Millennials are more generous with their money in some cases than older Americans, a new report says.
The study by the Barna Group examined motivations behind giving to various causes, including family needs, charitable giving and serving God. The findings led the Christian research organization to break Americans into two groups: Givers and Keepers.
“Millennials are more likely than other generations, by a significant margin, to prioritize providing for a family above other financial goals,” Barna said in an online summary of the research titled “Christians’ Financial Motivations Matter.”
Overall, Millennials lead the givers category at 56 percent, with Elders at 55 percent. They are followed by Boomers at 50 percent and Gen-Xers at 46 percent.
But it takes creativity on the part of churches and other groups to benefit from the generosity of young people.
“Generally, most younger Christians tend to be unstructured in their giving, and lean more toward spontaneous giving,” Brian Kluth, a bestselling author and founder of State of the Plate Report, told Baptist News Global.
The generation is well known for its openness in helping family members, friends, churches and numerous causes, he said. They just usually don’t do so with a financial plan.
But that often is partially the result of poor planning by churches and other organizations that depend on contributions.
“Some of it is that churches haven’t made” structured giving easy for Millennials, Kluth said.
Asking for checks or cash contributions leaves young people out because most don’t carry checkbooks or cash, he said.
Rather, they tend to operate digitally and when the impulse strikes them, Kluth added.
“We have not made it easy for Millennials to be systematic givers,” he said. “So they lean toward more spontaneous giving.”
Kluth’s 2016 State of the Plate report uncovered more evidence that congregations continue to face serious giving issues.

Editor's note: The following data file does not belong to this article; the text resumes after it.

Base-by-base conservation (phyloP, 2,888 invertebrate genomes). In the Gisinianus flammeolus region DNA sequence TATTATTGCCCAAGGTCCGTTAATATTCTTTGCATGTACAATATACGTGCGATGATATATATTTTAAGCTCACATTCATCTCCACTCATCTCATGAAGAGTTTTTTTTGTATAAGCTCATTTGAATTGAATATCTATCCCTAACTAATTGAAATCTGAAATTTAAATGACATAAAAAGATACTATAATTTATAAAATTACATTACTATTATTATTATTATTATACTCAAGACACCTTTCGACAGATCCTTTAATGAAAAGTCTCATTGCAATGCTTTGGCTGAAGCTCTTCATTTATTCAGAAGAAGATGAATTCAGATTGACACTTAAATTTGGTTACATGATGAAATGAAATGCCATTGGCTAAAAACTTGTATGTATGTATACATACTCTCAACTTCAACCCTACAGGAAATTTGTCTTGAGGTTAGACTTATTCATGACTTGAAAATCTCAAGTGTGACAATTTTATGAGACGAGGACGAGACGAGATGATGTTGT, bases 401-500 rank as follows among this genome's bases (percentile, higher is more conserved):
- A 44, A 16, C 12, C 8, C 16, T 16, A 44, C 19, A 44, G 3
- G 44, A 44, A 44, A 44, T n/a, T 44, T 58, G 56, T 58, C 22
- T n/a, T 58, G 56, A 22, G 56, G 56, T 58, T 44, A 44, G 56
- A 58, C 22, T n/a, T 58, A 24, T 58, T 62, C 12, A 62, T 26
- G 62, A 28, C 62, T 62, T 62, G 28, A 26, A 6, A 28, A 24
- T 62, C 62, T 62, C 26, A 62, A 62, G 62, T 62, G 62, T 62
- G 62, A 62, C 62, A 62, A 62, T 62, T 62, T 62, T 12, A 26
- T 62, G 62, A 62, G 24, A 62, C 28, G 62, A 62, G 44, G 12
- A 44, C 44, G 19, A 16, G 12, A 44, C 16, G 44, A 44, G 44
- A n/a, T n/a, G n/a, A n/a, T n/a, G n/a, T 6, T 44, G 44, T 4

Almost 60 percent of churches surveyed said giving had either flat-lined or decreased from 2015 to 2016.
There were increases in giving of 5 percent or more in only 41 percent of congregations surveyed.
But Kluth said the research did not examine motives, as Barna’s has done.
Barna said it looked at American Christians who are “others-focused.” Of them, 43 percent prioritize family needs, while 23 percent give to charity and 20 percent want to serve God with their giving. Another 14 percent said they want to leave legacies for others, Barna said.
Keepers, on the other hand, tend to focus more on themselves. Most, at 42 percent, said they want to support a lifestyle while 37 percent said their goal is to be content. Being debt free was important to 16 percent of Keepers while 5 percent want to show others how hard they work.
Barna also found a correlation between Givers, Keepers and their financial health.
“When it comes to household income, Givers are not giving more because they make more,” according to the report. “In fact, Keepers tend to be somewhat more financially comfortable than Givers: 45 percent earn more than $75,000 per year compared to 39 percent of Givers.”
The bottom line for churches is knowing why people give — and why they don’t.
“Christians with giving goals give a lot, and Christians with keeping goals give less or not at all,” Barna said. “In short: Motivations matter.”